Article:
And although Thea, too, is capable of being affectionate, she doesn’t let it hold her back when she has to move on: Augie recalls how they once rescued and cared for a cat together, but he wonders, “…Where was this cat now? Left behind somewhere, nowhere special, and that was how permanent Thea’s attachments were” (442). In contrast with Thea’s judgmental idealism for “fierce nature,” and in contrast with her ability to care and then ruthlessly move on, we can begin to understand just how true and deep Augie’s connection to animals is.
Perhaps fittingly, it is Thea’s moving on that inspires one of Augie’s most animalistic moments: in a fit of rage after she has left him, he quickly descends to brute physicality to manage his emotions:
I turned back and kicked open the gate of the house, looking for what to attack and smash. Swooping and bursting, I tore up rocks in the garden and hurled them at the wall, knocking down the stucco. I went into the living room and wrecked the oxhide chairs, the glassware, tore off curtains and pictures. Next, finding myself on the porch, I kicked to pieces the snake cases, overturned them, and stood and watched the panic of the monsters as they flowed and fled, surged for cover (432).
Augie himself is a beast here—intensely physical, attacking and swooping. However, at the same time, he is raging at the animal—the oxhide chairs, the snakes. However, these are both associated with Thea, who not only has just left him, but who possessed certain ideas about animals and nature in which Augie was initially caught up, but which eventually—as illustrated through the experimentation with Caligula—proved harmful and somewhat ridiculous.
Augie’s response to one in particular of Thea’s ideas further reveals his own nature as helplessly human, even as he glorifies the animal (and even as he achieves further intimacy with the animal, through Caligula). Thea’s big idea, in this case, is “that there must be something better than what people call reality. Oh, well and good,” Augie responds to this notion. “Very good and bravo! Let’s have this better, nobler reality” (345). He clearly shuns Thea’s (somewhat platonic) idea that there exists another, better reality.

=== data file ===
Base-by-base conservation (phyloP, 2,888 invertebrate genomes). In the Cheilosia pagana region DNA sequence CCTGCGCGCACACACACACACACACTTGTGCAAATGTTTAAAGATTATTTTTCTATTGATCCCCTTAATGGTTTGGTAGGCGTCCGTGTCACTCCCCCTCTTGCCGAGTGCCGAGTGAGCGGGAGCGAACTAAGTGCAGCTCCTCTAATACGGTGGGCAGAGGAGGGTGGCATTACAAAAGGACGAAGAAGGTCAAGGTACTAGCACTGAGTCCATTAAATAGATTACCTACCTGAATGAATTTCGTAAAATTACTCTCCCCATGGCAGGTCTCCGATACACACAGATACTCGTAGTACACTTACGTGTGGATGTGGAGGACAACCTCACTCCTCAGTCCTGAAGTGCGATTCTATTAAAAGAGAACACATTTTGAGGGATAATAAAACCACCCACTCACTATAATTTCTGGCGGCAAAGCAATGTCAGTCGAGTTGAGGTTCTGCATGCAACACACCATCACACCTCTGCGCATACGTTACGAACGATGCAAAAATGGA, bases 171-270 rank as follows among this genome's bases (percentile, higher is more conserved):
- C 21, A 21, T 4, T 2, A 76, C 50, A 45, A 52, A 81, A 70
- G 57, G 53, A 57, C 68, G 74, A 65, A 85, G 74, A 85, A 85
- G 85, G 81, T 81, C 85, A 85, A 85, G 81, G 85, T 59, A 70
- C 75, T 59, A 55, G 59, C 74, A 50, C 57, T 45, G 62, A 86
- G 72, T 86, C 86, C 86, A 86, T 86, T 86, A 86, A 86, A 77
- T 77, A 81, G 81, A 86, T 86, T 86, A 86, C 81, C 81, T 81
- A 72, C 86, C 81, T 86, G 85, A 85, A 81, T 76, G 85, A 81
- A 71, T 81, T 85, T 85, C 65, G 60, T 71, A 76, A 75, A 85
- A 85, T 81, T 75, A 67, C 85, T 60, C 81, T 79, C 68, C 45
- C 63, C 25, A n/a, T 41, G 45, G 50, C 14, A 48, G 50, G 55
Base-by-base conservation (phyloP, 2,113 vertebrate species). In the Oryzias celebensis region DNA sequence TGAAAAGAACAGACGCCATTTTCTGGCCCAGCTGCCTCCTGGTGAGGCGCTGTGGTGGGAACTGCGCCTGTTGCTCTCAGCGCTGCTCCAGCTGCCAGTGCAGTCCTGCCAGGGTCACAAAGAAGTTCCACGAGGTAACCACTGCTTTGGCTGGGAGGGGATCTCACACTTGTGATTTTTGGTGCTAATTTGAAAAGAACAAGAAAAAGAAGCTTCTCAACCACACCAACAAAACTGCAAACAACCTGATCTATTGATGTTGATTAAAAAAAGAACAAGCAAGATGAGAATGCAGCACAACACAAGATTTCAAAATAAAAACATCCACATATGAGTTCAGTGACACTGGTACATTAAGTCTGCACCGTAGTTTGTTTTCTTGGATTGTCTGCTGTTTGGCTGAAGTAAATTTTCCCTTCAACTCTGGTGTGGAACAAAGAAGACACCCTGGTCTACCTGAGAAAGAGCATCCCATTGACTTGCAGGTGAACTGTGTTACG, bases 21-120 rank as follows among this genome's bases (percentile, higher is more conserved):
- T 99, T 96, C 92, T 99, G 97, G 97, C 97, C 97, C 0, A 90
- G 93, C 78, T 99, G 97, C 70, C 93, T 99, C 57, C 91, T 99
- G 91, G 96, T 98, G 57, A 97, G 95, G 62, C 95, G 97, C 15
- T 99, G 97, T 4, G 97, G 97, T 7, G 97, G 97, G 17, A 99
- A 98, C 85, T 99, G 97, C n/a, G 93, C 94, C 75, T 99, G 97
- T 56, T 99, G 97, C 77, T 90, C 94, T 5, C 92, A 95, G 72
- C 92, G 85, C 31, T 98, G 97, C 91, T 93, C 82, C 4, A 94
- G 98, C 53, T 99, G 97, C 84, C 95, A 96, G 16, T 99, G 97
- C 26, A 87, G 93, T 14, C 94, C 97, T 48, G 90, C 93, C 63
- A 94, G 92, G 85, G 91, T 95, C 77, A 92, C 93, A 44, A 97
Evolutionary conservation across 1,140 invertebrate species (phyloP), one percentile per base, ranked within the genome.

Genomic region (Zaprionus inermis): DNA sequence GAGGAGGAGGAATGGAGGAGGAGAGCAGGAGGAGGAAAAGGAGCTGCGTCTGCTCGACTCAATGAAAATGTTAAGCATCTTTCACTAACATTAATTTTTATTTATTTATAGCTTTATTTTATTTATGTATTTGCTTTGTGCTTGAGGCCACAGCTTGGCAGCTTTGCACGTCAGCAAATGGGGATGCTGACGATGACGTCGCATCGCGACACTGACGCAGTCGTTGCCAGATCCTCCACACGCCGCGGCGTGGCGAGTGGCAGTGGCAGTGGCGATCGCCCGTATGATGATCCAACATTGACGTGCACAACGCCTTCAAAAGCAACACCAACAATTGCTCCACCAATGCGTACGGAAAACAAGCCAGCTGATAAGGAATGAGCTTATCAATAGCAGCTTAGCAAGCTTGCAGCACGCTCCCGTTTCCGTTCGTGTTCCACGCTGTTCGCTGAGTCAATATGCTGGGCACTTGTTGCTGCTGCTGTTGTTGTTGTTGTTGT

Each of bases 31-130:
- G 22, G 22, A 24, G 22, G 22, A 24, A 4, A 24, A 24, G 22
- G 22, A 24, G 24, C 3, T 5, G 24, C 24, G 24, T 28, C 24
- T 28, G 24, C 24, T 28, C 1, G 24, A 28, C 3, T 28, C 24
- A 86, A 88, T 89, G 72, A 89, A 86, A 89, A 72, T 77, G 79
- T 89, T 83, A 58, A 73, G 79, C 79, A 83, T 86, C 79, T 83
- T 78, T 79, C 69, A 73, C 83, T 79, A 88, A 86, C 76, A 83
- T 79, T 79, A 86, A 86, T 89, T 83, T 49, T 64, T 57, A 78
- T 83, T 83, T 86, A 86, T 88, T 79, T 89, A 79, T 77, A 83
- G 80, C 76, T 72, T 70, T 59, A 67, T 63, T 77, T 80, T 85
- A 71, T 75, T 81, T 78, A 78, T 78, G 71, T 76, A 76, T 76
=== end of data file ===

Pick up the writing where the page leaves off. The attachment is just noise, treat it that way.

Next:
However, Augie himself has previously lamented, “How is it that human beings will submit to the gyps of previous history while mere creatures look with their original eyes?” (360). By invoking the concept of “original eyes,” Augie implies that animals see reality differently from humans: without the weighty trappings and implications of “previous history.” (This could be seen as one of Thea’s more animalistic traits: her ability to move on, with sudden and brutal abruptness, seems to suggest a certain insensitivity to the events of the past.) Augie glorifies this ability to see with original eyes, and in doing so implies that there is a better way to see the world than the human way. Thus, he discloses an essentially human part of his nature, and one that he in fact shares with Thea: the desire to believe that there is a better way to see and experience reality. In a sense, Augie is here tending toward that human state of striving—in this case, striving toward a different, “better” way of interacting with the world than what comes naturally to him as a human being. Furthermore, although Augie is deeply drawn to the idea of the animal’s original, ahistorical nature, he fails to see that this quality is perfectly embodied in Georgie, one of the few characters in the book who seems truly content.